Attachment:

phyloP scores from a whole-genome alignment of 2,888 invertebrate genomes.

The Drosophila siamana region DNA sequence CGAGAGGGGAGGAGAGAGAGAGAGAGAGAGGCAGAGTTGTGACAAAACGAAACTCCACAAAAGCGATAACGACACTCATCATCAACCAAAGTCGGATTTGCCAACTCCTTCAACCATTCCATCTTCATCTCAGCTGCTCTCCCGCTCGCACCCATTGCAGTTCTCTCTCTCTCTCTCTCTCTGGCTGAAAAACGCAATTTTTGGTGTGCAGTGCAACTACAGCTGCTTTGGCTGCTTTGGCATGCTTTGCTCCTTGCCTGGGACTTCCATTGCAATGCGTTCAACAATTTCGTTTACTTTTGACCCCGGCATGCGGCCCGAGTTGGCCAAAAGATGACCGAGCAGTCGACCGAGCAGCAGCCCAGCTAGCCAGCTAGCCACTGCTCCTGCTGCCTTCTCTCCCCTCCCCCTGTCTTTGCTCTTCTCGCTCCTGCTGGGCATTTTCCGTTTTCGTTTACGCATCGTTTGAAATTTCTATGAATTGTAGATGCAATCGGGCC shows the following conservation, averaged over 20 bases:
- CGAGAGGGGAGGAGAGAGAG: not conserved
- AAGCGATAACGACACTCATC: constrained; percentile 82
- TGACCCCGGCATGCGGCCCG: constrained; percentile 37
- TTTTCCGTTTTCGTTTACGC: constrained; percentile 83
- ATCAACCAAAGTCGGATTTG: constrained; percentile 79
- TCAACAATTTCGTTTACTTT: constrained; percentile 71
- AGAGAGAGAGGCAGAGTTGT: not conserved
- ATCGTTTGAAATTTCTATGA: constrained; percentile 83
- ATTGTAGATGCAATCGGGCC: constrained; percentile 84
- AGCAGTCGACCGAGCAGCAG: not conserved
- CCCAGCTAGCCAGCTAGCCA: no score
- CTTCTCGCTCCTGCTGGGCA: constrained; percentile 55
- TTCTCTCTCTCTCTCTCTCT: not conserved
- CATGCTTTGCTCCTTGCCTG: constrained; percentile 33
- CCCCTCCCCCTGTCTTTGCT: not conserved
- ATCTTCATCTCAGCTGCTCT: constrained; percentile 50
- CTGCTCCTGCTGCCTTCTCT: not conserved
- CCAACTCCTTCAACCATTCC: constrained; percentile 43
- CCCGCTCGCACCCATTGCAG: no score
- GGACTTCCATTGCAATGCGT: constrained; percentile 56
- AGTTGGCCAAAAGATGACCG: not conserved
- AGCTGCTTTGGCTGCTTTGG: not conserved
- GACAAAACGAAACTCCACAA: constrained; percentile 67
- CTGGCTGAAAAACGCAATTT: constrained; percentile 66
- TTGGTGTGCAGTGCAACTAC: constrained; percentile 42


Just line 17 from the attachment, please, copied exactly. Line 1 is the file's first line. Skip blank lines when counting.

- CCCCTCCCCCTGTCTTTGCT: not conserved